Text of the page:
My therapist Katarina asked me if I was up for trying something a little different from the usual chitchat the other night, and I said sure why not. So she went into a closet and brought out a slender, wooden box filled with sand.
“This is what’s called Jungian sandplay therapy, and it’s sometimes used if you’ve had severe trauma,” she explained. “Go ahead, put your hands in it and move the sand around. Do you see the blue bottom underneath the sand? That’s the water!”
I immediately smiled. “Do you recall the name of my blog and what I have tattooed on my left forearm?” I asked, which made her smile.
She then instructed me to go into the closet and choose whatever I liked—toys, trinkets, baubles or knickknacks—and place them wherever I like in the sand tray. She also suggested that I avoid overthinking it, that I should just go with the flow and enjoy myself.
The basic idea, as I understand it, was to create a play world that reflected certain aspects of my life, while at the same time tapping into my inner world, my unconscious, child-like psyche. Which things I chose and where I placed them on the tray would have some type of symbolic or metaphoric meaning. Then Katarina and I would talk about my choices and help me connect the play world with whatever is happening in the real world…and I have no fuckin’ clue what was supposed to happen after that.
For the next 20 minutes, Katarina sat quietly taking copious notes while I went in and out of the closet, strategically but also unconsciously, placing various objects in the sand tray. There was a whole bunch of crap in there, mainly the kind of discarded stuff that you might find at a weekend garage sale. There were also small curios, porcelain-y figurines that you might see displayed on a miniature shelf (like the one in my house), but my eyes immediately went straight to the toys, particularly the action figures and, even more particularly, the Batman action figures.
When Rob was a little boy, he was obsessed with all things Batman, and I hunted down and purchased every Batman toy and accessory under the Gotham City sun, except for one—the diabolical supervillain Mr. Freeze. I remember telling everyone I knew to keep on the lookout for it, and a few years later I received a package out of the blue from a writer friend who lived in London. Inside it was the elusive Mr. Freeze action figure. So long story short, two Batman toys went into the sand tray to start things off. Even now, after all is said and done, Rob still comes first.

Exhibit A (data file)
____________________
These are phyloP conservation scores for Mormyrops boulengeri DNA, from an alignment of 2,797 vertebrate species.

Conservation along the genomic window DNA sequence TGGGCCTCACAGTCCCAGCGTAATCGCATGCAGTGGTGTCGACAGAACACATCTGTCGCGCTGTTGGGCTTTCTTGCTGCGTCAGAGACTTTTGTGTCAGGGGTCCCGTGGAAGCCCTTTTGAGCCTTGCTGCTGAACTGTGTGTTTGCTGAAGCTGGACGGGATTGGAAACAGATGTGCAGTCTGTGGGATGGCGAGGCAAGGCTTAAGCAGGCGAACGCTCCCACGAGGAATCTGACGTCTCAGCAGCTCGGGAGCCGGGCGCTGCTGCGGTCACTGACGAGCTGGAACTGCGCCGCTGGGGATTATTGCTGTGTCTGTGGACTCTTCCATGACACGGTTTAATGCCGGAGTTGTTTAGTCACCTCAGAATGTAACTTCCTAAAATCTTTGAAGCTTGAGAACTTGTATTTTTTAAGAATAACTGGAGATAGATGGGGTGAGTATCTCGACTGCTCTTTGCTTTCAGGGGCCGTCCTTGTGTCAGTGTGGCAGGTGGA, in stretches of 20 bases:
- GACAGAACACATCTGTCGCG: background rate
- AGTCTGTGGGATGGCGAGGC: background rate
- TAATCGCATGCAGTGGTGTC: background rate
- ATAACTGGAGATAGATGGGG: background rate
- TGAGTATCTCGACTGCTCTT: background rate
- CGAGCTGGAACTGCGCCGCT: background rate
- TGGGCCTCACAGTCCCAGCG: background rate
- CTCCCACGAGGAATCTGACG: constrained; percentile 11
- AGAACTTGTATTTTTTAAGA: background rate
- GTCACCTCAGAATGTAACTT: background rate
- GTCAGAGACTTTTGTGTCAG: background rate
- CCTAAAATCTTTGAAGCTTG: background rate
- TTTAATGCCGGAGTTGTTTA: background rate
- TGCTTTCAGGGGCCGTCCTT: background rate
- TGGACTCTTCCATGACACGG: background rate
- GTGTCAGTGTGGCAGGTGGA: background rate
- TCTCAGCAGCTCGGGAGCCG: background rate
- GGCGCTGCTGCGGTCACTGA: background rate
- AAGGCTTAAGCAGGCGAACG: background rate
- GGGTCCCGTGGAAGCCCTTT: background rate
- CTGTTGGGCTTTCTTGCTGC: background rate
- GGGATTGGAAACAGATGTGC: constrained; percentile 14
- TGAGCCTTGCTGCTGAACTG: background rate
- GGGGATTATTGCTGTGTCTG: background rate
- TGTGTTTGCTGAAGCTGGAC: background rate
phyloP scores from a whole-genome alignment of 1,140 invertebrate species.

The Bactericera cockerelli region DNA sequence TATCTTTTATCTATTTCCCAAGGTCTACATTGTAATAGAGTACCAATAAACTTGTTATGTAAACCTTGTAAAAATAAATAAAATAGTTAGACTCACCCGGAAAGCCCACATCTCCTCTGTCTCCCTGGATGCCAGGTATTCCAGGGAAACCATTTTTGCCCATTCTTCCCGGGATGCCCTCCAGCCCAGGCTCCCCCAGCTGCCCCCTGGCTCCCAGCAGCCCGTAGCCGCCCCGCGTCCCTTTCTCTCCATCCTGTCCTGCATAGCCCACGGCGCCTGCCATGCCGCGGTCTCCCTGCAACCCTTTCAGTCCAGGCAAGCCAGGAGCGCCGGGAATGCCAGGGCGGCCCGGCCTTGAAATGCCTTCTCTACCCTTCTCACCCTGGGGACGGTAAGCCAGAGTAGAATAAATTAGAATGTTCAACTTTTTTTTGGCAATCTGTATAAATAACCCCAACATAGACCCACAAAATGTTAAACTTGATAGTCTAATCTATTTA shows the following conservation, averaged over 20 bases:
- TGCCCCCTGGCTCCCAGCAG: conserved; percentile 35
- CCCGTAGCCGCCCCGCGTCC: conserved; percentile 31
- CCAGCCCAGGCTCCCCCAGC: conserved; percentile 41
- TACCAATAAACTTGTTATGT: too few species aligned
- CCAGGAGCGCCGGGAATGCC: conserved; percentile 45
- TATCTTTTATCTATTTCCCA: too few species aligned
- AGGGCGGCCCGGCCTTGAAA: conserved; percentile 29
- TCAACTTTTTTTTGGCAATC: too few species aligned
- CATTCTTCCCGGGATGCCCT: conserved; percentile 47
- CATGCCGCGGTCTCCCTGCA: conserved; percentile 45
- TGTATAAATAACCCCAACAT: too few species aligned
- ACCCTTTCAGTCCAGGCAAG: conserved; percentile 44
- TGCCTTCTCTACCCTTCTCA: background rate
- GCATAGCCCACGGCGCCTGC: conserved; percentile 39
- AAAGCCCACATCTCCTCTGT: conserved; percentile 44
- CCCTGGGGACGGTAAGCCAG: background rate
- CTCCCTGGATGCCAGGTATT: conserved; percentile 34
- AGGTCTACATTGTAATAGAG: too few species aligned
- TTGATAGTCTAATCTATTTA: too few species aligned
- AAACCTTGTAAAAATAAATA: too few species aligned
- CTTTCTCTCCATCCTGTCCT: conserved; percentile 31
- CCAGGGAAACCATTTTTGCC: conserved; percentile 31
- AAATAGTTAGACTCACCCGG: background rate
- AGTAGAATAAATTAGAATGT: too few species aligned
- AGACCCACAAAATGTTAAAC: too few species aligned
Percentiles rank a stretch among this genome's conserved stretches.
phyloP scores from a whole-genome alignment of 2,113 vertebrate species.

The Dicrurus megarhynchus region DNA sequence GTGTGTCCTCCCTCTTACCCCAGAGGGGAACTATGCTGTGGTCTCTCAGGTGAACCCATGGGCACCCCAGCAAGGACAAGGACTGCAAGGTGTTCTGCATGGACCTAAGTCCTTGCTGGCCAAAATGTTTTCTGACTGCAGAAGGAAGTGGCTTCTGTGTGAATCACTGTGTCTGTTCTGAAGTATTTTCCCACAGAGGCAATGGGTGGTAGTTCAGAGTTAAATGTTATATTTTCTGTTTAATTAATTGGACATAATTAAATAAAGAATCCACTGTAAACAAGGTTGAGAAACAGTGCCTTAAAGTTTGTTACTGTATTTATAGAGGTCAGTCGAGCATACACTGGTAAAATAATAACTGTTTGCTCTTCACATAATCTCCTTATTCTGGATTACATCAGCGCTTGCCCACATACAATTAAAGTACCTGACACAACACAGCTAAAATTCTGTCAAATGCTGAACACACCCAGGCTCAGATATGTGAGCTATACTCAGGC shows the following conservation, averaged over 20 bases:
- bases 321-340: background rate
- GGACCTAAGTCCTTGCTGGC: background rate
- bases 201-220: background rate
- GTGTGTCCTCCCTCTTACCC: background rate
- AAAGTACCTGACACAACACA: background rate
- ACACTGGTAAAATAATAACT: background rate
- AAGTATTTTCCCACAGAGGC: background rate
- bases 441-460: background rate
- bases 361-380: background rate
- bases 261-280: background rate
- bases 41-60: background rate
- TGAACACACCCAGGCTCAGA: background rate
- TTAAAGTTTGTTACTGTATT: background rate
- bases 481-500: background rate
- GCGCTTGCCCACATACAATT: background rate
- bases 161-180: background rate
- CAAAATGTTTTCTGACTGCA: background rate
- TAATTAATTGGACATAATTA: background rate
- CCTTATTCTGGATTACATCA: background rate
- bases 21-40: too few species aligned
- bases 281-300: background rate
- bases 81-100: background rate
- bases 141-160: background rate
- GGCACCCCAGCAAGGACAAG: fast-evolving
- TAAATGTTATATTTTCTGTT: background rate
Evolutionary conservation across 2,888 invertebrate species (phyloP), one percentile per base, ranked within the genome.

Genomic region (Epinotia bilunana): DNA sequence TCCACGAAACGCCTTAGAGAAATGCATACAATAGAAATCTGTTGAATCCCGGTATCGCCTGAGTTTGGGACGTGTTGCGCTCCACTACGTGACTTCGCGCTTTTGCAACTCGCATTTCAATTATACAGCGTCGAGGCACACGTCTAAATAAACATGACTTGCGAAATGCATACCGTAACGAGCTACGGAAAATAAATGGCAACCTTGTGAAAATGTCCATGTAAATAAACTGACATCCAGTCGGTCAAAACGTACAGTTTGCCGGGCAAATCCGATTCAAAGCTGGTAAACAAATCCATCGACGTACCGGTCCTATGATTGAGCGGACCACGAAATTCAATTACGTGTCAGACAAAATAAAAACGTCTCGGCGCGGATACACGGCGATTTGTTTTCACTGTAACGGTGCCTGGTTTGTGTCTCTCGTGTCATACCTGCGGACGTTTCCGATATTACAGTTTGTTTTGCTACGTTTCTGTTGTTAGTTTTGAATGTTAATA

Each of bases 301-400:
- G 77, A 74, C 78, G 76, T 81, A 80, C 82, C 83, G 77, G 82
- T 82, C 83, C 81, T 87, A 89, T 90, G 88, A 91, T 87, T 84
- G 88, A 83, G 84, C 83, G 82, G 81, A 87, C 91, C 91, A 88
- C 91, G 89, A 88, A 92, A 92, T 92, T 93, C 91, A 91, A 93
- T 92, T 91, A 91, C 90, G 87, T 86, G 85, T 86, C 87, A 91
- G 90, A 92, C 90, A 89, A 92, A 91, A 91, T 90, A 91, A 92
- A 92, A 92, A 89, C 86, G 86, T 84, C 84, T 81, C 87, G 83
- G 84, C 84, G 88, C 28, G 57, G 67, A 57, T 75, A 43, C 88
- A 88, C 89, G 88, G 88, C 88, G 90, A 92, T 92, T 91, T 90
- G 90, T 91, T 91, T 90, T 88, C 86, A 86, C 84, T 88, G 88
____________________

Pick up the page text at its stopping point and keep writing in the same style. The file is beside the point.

I then picked up a small witch figure and a miniature Woody from Toy Story and placed them next to the Batmen. I was drawn to the witch because she looked like a Tim Burton character who could’ve been in Nightmare Before Christmas, an all-time fave of Rob’s, and Woody is just something anyone who has been a parent or a child would gravitate to.
This seems like as good a time as any to tell you about some of the things I didn’t choose. For instance, there was a small wooden penis sitting next to a small wooden vagina. I had to ask Katarina if anyone had ever selected those objects to frolic in the sand tray.
“Not yet,” she said and laughed, to which I added a long “Ewww.”
There were also entirely too many creepy dolls that looked like they were straight out of The Twilight Zone, and a lot of shiny, crystal-y things that my subconscious and conscious mutually agreed to stay away from.
The next items I chose were a very cool-looking Chinese dragon, the kind you’d see in the Golden Dragon Parade here in L.A., because I thought it would make a fantastic tattoo, and a small pirate figure brandishing a sword. The swashbuckler made me think of that crappy Spielberg movie Hook, which forever holds a special place in my heart because it was really less about Peter Pan and the Lost Boys and more about lost fathers and their sons.